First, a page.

This is important enough to preempt NPF, although I'll try to post something more Fun as well before Monday.

So remember a few months ago when a number of women like Beverly Johnson went public with stories bearing titles like "Bill Cosby Drugged Me"? Remember how they were all called opportunists, publicity hounds, victimhood addicts, skanks, and bandwagon jumping liars? It's important to remember those things now that Cosby admitted under oath to obtaining sedatives to give to women he wanted to have sex with (although it's not entirely clear to me whether he admitted to giving anyone the drugs or merely to obtaining them – I suspect that distinction will be important in court). Turns out "Bill Cosby Drugged Me" is not so far-fetched an idea after all.

This whole ordeal provides an excellent example of how people use motivated reasoning and tortured logic when they don't want to give up on someone who appears to have done some terrible things – friends, relatives, beloved public figures, or ideological allies in the Culture Wars. There is no other explanation, once we account for the gender biases inherent in public discourse on sex crimes, for staying in Cosby's corner for this long. I see these situations as a matter of probability, logically speaking. We have two options of what to believe. One is that Bill Cosby does or did in fact give women drugs without their consent. The other is that a large number of women with no apparent connection to one another engaging in a coordinated conspiracy to ruin Bill Cosby by coming forward nearly simultaneously to tell remarkably similar stories about their alleged encounters with him. Which of those two seems more likely?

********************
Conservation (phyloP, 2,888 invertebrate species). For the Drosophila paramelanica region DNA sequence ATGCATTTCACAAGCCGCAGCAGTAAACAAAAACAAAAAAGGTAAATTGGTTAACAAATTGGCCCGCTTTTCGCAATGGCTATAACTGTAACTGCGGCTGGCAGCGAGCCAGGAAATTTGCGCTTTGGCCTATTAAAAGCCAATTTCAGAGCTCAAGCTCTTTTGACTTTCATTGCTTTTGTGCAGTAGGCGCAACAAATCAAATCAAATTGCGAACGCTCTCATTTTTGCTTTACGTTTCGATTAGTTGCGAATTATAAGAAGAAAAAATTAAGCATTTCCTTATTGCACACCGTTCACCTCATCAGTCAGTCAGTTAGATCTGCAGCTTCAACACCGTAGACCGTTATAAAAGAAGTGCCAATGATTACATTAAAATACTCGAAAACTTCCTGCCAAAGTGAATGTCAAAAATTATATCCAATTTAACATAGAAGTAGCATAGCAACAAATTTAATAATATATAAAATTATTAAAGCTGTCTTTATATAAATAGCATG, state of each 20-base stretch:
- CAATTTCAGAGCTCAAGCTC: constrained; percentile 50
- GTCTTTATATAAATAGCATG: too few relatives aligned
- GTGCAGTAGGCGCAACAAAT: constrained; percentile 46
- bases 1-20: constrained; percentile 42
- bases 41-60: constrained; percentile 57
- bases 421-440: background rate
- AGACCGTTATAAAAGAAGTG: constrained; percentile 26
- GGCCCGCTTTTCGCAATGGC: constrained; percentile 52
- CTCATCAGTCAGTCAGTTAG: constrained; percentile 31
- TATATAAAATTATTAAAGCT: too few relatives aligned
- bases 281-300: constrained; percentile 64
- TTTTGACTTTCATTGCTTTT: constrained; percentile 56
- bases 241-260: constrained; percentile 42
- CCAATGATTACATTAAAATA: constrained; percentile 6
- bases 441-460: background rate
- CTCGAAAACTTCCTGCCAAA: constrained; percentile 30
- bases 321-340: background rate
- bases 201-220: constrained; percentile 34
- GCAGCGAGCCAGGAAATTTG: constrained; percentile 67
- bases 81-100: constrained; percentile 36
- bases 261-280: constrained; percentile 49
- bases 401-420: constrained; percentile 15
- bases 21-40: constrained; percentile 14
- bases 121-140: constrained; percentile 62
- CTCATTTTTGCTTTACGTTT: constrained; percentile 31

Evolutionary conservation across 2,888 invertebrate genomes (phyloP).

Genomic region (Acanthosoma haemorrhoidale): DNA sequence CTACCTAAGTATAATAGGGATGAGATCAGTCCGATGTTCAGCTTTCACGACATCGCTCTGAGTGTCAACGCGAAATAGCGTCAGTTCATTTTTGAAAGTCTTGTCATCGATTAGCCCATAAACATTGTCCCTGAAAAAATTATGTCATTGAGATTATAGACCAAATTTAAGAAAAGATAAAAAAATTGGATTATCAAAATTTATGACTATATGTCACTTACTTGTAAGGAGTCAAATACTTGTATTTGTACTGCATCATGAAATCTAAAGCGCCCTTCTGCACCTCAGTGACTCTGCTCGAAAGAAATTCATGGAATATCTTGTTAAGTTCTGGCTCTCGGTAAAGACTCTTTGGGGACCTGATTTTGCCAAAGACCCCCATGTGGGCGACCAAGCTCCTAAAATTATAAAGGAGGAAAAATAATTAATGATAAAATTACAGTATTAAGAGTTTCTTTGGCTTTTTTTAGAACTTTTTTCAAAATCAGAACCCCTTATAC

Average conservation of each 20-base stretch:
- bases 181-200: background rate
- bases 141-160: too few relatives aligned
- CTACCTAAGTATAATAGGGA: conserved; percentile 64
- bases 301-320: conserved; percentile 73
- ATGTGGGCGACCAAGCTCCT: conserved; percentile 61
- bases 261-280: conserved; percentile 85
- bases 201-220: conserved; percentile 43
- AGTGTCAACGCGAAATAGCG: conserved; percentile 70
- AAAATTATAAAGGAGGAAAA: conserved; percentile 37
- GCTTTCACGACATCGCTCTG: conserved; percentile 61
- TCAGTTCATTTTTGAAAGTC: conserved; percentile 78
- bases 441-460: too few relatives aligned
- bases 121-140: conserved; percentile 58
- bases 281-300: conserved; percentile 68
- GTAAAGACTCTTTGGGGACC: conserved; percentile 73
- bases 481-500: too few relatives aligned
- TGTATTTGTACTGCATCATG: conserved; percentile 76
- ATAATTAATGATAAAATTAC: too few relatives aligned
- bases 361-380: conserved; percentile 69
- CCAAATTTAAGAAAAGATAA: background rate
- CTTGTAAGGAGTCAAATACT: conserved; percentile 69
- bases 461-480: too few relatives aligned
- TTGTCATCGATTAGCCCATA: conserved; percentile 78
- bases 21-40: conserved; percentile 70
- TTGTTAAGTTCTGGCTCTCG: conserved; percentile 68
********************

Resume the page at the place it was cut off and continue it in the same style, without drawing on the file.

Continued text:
Are there accusers who are piling on Cosby in the hopes of getting attention or money? Maybe. Probably not, since there is are high non-monetary costs to coming forward. It's possible, but even if it happens the core of the accusations against Cosby were so remarkably similar that rejecting them out of hand would be like betting on 00 in roulette versus betting on Even or Odd. Both are gambles, since people like us never have all of the facts and it's possible that what we believe (in either direction) could turn out to be wrong. But they're not equally likely to be wrong.

This is one of those things a lot of people could learn from; while accusations cannot automatically be presumed factual, it makes even less sense to presume them false. Of course we will learn nothing, though, and go through this all over again next time. As long as we refuse to update the way we think, there will always be a next time.


I'd like to thank Brother Kenneth Mehn, Order of Saint Augustine, who taught me about Maslow when I was a 14 year old high school freshman. What I'm saying is, this is partially his fault.